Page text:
When the police were finally called to investigate, the discovery they made sent the press into a frenzy of horror and alarm, and Robert and Nattie were swept up in a criminal trial that echoed the outrageous plots of the ‘penny dreadful’ novels that Robert loved to read.
If you have read some of my reviews you will know that I am obsessed with the Victorians and this book just sounds absolutely AMAZING. It is non-fiction, but that makes it even better to me.
The Secret of Crickley Hall – James Herbert
The Caleighs have had a terrible year… They need time and space, while they await the news they dread. Gabe has brought his wife, Eve, and daughters, Loren and Cally, down to Devon, to the peaceful seaside village of Hollow Bay. He can work and Eve and the kids can have some peace and quiet and perhaps they can try, as a family, to come to terms with what’s happened to them…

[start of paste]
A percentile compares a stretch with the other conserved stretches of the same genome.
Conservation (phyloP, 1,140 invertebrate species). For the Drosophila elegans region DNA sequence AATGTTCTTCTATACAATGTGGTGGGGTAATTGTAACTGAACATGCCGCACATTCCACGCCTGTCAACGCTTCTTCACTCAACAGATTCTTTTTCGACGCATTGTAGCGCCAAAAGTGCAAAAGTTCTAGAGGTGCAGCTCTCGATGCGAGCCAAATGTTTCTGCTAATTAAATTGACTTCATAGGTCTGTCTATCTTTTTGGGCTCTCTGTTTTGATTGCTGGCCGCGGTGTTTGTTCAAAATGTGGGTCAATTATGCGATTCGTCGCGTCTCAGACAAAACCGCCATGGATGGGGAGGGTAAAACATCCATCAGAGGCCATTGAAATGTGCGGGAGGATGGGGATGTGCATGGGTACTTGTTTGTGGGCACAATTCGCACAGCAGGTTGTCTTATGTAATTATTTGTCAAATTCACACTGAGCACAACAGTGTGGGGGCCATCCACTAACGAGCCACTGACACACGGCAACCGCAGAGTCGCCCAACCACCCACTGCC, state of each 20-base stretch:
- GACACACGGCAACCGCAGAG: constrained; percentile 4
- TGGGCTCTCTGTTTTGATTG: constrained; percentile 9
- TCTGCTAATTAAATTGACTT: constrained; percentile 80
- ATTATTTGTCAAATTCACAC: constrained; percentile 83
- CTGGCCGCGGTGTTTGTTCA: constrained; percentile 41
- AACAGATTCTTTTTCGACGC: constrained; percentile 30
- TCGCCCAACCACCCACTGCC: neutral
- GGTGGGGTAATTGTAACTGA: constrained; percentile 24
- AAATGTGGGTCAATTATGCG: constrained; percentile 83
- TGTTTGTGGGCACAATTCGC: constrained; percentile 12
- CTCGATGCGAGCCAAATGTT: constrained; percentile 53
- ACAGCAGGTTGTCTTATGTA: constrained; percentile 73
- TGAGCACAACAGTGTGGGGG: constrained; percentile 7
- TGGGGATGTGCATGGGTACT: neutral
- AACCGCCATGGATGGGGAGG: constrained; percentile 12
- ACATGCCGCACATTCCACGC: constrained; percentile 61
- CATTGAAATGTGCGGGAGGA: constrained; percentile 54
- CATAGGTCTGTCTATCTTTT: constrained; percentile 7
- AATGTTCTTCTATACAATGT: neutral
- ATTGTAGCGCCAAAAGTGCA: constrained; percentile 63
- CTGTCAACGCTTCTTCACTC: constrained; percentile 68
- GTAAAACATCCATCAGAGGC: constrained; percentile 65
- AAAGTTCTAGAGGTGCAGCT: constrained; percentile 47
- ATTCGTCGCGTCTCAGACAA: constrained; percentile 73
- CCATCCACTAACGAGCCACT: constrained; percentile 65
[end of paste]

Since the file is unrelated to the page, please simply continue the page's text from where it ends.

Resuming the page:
Crickley Hall is an unusually large house on the outskirts of the village at the bottom of Devil’s Cleave, a massive tree-lined gorge – the stuff of local legend. A river flows past the front garden. It’s perfect for them… if a bit gloomy. And Chester, their dog, seems really spooked at being away from home. And old houses do make sounds. And it’s constantly cold. And even though they shut the cellar door every night, it’s always open again in morning…
This poor book has been sat neglected on my shelf for a long long time. But, Autumn is the perfect time to read a scary book and this one sounds wonderfully spooky.
The Shadow in the North – Philip Pullman
Sally Lockhart is twenty-two, and running her own financial consultancy – a thoroughly modern woman in a world of pompous men – but she’s about to be thrown headlong into a vicious web of murder, mystery and pure evil. When a client’s lost investment appears suspicious, Sally investigates. Soon she is ensnared in a whirl of high-society danger and deceit, which can lead her in only one direction – to the terrifying secret of the Shadow in the North.
Another Victorian book. This one is fiction and the second in the Sally Lockhart Quartet. The Ruby in the Smoke was fantastic (read the review here), so I can’t wait to read this!